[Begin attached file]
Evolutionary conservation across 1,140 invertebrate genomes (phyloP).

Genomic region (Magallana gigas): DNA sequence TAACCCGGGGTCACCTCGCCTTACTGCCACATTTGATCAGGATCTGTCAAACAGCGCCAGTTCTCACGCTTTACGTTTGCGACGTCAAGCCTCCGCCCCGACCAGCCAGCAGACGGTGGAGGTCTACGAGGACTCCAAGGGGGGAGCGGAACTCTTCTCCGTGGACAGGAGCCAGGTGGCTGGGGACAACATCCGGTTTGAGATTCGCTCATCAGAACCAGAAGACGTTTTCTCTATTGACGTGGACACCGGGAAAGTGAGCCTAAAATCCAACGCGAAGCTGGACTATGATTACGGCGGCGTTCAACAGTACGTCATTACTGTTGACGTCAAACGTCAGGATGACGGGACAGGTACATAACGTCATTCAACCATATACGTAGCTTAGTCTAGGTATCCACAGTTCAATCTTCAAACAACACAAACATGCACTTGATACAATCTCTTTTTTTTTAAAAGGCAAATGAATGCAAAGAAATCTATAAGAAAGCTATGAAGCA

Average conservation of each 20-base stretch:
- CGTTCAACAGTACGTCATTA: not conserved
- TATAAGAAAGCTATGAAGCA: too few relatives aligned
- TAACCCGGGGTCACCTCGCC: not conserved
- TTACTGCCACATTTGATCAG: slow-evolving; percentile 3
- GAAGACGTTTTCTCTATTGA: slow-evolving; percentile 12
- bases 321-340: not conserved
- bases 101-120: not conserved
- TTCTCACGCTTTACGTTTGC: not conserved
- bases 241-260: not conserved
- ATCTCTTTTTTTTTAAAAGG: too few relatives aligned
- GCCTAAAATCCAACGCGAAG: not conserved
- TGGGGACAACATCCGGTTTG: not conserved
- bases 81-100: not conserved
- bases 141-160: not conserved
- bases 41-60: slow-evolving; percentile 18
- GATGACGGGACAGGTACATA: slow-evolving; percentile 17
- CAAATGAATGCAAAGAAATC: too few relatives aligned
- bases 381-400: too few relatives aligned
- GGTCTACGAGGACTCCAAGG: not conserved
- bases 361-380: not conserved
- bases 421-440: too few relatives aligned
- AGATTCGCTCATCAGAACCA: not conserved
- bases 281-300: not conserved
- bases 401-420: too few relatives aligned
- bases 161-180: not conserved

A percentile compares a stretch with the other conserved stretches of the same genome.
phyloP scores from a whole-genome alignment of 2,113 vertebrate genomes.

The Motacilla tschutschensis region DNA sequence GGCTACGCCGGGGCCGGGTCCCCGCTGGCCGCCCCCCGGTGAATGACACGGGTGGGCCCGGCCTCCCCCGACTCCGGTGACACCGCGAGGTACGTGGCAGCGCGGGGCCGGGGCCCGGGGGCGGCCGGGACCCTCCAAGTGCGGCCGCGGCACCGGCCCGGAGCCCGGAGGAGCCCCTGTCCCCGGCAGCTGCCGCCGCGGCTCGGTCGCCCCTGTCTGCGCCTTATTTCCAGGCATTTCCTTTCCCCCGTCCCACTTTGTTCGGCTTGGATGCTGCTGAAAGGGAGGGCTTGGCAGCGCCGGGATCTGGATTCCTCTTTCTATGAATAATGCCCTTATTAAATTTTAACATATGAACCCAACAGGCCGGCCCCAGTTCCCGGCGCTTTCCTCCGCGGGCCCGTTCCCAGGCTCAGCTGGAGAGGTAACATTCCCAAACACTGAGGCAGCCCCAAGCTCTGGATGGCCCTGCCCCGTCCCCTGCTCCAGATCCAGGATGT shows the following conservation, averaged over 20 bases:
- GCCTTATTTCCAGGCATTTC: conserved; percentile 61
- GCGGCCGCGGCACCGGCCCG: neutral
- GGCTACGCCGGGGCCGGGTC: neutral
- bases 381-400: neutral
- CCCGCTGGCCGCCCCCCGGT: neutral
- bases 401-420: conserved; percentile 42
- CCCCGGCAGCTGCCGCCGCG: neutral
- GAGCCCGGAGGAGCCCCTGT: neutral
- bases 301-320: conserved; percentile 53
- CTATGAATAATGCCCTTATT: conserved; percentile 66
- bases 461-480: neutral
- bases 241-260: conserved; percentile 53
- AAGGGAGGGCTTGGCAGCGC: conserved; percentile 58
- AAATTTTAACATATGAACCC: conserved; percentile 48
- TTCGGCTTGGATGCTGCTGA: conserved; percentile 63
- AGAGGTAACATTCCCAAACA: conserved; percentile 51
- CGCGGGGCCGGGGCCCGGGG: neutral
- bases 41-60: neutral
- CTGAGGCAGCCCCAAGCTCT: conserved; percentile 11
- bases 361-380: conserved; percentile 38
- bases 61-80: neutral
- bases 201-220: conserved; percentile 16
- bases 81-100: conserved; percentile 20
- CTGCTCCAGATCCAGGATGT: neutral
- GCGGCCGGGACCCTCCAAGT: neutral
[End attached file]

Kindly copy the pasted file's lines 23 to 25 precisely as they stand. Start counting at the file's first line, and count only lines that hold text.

- bases 361-380: not conserved
- bases 421-440: too few relatives aligned
- AGATTCGCTCATCAGAACCA: not conserved